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Are You Ready to be a Great Project Manager?

I know this probably sounds like a strange question, but it is definitely one that warrants an answer.  Are you ready to be a project manager?  Are you being thrust into the role, or do you desire it (and yes, some of us made a conscious choice to become PMs)?  Do you have the experience needed?  Are you a leader or a follower?  Does your background match up well with the types of projects you’ll be leading?  Do you have the experience with the proper online project management software tools to track the schedule appropriately?  Can you make good, quick decisions and then own them?

These are all relevant questions to ask yourself before stepping into the role of project manager.  Why?  Because it’s an interesting role and it can be a very rewarding role, but it is a difficult role when taken seriously and it puts you in the place of nearly full responsibility for the positive or negative outcome of the projects that you take on.

I personally have some thoughts on knowing you’re ready to be a project manager that I’d like to discuss – and, as always, I welcome your thoughts and your own opinions…

Be a confident decision maker

I don’t want to say that the project manager needs to be full of themselves, but they certainly can’t be weak-kneed when it comes to taking the lead and making decisions.  You won’t always have your manager there to say ‘yes’ or ‘no’ to key decisions in a given situation.  You are sometimes going to have to make that call yourself.  Of course, you need to be thoughtful enough – and smart enough – to get as much information as you can from your team or other relevant subject matter experts (SMEs), but there may be critical time constraints involved in your web-based project management software schedule meaning you’ll have to act fast and go with what you have at the moment.  Can you do that?  If so, you may be ready.

Have the relevant background

If you want to be a technical project manager and run IT projects and software development engagements, then have an IT background.  The most successful technical project managers I’ve run into who are leading development projects were once developers themselves.  I know it has definitely helped me on countless IT projects.  Having credibility with your big-ego tech resources is important and your background will give you a good gut check on whether they’re giving you reasonable estimates and progress updates or not.  Same goes with construction project managers.  While I think the basic PM skill sets apply across all industries giving any experienced PM at least a chance for success, having experience in your chosen industry will greatly increase your chances for deploying successful project solutions and for successfully managing your project resources – and the project customer.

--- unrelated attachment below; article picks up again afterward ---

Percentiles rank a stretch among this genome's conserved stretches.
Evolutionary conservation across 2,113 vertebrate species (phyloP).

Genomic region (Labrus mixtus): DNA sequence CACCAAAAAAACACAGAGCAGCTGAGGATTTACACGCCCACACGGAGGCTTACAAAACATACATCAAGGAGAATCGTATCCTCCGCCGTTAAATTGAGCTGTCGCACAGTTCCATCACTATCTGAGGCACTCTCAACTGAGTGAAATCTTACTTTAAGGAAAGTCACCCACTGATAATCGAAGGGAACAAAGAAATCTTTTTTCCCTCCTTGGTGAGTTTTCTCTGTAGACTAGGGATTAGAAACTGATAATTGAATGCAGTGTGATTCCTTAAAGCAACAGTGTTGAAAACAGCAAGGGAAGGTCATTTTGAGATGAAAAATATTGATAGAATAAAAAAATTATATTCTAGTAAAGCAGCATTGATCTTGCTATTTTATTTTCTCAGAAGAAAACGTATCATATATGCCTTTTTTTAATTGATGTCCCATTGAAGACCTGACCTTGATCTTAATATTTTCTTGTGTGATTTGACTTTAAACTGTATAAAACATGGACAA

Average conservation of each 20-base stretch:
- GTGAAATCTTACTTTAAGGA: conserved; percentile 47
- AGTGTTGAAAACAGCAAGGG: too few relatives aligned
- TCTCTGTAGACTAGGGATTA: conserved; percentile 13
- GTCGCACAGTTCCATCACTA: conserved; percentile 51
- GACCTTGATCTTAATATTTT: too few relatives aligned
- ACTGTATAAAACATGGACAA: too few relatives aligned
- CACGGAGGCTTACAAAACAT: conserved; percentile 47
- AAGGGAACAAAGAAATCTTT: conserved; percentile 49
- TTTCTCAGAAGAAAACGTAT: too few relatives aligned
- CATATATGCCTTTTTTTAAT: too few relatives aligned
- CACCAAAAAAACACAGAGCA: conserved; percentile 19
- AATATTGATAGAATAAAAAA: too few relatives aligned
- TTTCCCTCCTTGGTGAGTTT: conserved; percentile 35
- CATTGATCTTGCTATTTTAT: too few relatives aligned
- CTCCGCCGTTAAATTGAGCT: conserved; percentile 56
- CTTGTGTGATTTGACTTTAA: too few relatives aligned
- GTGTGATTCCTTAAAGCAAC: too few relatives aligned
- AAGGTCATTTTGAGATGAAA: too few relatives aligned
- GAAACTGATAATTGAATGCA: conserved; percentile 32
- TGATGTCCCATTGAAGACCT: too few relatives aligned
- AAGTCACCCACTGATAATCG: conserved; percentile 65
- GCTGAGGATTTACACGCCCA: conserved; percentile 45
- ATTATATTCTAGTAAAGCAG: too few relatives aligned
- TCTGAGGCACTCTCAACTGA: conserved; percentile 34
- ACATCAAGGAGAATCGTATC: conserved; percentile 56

Be ready to take full responsibility without lots of rewards

I’ve often found in the role of PM that success is expected – even though we all know more projects fail to some degree than succeed.  The expectation from your executive  management is always there that you’ll meet the timeframe in your project management software schedule and ‘win’ on your project.  Therefore, recognition often goes more to the team as a whole or – in the case of highly technical projects – to some of the key skilled resources than to the project manager.  And you have to be ready for that.  But you also have to be ready to accept responsibility if the project fails.  In fact, be ready for much more recognition if the latter occurs, as the target is always firmly set on your head.  Still, leading a great team on an interesting project with a great customer and cool technology is sometimes enough reward itself….  Just know it’s not about the accolades.  Do it because you want to.


The bottom line is this – be ready to lead, be ready to take charge, be ready to delegate and be ready to take all the blame for failures as well. Great leaders do that. And be ready to not get lots of personal accolades for project successes. Success is expected. Drive for it.

Readers – what’s your take on this topic? Is this a good list of expectations? What would you add to it so as not to surprise the aspiring PM/s out there?